Topics

New member intro


Joel B Walker
 

Hello all. My name is Joel B Walker. I have been interested in electronics all my life having grown up in my father's shop. I am a self employed repair tech, working on anything electronic plus any type of automotive mechanical repair. Also light machine shop and welding tasks.
My interest in Tektronix began just out of high school in the early 80's. Duke University Recycle and Sales was in it's heyday then and I bought my first Tektronix scope. It was a Type 555 with 21a and 22a timebases. It was on a scope mobile and had two Type B's in it. I learned about "real" oscilloscopes on that fine instrument. Now I have over 100 Tektronix items in my possession. I can list them if you want me to. I'm looking forward to a lot of good reading and conversation on here. I noticed an actual "Professor" replied to my crystal question. That is humbling. I am certainly not nearly as educated as most probably are on here. Everything I know about electronics I learned from my father or on my own. Thanks for allowing me to be here.


Tom Lee
 

Welcome to the group, Joel. The 555 is a beaut, isn't it? A real scope indeed! I think it probably served as set-dressing in more than one sci-fi movie from the 60s.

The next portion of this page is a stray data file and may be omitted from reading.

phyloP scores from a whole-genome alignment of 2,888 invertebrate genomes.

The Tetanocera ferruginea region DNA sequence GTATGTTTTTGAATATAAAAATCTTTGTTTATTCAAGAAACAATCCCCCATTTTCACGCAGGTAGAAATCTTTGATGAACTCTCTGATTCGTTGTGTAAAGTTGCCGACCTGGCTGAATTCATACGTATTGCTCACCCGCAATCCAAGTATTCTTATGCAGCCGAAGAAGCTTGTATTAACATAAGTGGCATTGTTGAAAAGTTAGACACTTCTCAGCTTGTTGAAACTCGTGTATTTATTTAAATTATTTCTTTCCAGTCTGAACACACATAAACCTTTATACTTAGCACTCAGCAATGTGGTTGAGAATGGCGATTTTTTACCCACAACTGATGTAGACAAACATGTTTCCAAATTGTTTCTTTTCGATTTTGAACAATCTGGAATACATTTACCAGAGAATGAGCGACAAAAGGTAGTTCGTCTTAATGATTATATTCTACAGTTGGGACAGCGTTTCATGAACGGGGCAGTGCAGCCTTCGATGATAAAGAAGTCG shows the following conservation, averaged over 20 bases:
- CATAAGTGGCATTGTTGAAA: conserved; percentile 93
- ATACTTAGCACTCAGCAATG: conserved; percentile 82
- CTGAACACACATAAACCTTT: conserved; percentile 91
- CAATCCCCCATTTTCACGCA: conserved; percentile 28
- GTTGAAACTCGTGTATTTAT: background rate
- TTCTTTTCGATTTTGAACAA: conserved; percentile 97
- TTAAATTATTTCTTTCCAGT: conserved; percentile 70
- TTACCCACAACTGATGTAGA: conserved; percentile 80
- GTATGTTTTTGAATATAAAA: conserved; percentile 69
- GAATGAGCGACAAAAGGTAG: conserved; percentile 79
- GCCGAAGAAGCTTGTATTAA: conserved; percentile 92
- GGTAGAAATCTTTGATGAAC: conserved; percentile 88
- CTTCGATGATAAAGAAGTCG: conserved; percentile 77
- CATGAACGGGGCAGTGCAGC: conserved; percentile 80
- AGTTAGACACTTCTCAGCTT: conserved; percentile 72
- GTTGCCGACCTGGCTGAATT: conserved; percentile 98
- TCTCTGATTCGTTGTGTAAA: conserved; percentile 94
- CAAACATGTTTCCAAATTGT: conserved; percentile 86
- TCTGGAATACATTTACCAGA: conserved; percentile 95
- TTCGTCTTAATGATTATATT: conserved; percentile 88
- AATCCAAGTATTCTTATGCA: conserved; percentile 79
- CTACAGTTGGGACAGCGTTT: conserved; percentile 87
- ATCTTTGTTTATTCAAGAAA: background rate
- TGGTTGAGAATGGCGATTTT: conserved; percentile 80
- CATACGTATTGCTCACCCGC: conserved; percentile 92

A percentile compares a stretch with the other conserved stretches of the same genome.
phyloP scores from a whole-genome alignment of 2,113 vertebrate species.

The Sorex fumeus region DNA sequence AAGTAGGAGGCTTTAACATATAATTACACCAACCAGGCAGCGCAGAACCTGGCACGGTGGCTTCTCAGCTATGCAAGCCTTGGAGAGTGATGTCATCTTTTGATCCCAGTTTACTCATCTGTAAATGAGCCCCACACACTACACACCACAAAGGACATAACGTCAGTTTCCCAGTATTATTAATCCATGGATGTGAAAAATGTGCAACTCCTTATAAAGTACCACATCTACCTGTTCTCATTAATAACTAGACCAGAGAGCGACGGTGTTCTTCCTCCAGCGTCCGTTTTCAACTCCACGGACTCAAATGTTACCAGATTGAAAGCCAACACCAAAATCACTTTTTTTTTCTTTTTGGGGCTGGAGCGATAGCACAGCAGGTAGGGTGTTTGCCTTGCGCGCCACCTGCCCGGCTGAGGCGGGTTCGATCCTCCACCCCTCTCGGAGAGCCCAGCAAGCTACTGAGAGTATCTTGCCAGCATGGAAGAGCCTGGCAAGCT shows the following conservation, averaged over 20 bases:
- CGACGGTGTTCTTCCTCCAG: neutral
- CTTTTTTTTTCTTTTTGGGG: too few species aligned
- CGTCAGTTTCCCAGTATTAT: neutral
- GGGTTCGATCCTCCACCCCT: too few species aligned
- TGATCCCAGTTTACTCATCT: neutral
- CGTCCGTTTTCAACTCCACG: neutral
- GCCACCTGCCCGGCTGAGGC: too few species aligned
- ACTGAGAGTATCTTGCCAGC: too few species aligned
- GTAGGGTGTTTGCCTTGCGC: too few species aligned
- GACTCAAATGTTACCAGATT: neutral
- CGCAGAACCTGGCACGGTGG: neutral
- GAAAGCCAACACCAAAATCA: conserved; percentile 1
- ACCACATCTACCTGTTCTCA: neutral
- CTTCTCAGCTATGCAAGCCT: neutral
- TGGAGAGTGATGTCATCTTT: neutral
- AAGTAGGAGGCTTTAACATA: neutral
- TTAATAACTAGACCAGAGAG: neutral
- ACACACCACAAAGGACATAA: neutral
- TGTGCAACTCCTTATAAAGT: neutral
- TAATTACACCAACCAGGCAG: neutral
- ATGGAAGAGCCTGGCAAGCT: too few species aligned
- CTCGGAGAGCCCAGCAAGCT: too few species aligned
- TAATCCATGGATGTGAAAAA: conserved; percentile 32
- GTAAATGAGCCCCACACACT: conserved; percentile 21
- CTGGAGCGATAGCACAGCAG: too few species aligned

I'm sure you'll have fun here!

--Cheers,
Tom

--
Prof. Thomas H. Lee
Allen Ctr., Rm. 205
350 Jane Stanford Way
Stanford University
Stanford, CA 94305-4070
http://www-smirc.stanford.edu

On 1/24/2021 18:00, Joel B Walker wrote:
Hello all. My name is Joel B Walker. I have been interested in electronics all my life having grown up in my father's shop. I am a self employed repair tech, working on anything electronic plus any type of automotive mechanical repair. Also light machine shop and welding tasks.
My interest in Tektronix began just out of high school in the early 80's. Duke University Recycle and Sales was in it's heyday then and I bought my first Tektronix scope. It was a Type 555 with 21a and 22a timebases. It was on a scope mobile and had two Type B's in it. I learned about "real" oscilloscopes on that fine instrument. Now I have over 100 Tektronix items in my possession. I can list them if you want me to. I'm looking forward to a lot of good reading and conversation on here. I noticed an actual "Professor" replied to my crystal question. That is humbling. I am certainly not nearly as educated as most probably are on here. Everything I know about electronics I learned from my father or on my own. Thanks for allowing me to be here.




snapdiode
 

He writes an entertaining textbook as well, take a look

http://www-smirc.stanford.edu/papers/chapter1.pdf

Worth a read even if you don't like electronics!


Gary Robert Bosworth
 

For 60 years, I only heard the name Tunnel Diode. It was only last year
that I heard the name Snap Diode for the first time. Where did this name
Snap come from???

On Sun, Jan 24, 2021, 18:27 Tom Lee <tomlee@ee.stanford.edu> wrote:

Welcome to the group, Joel. The 555 is a beaut, isn't it? A real scope
indeed! I think it probably served as set-dressing in more than one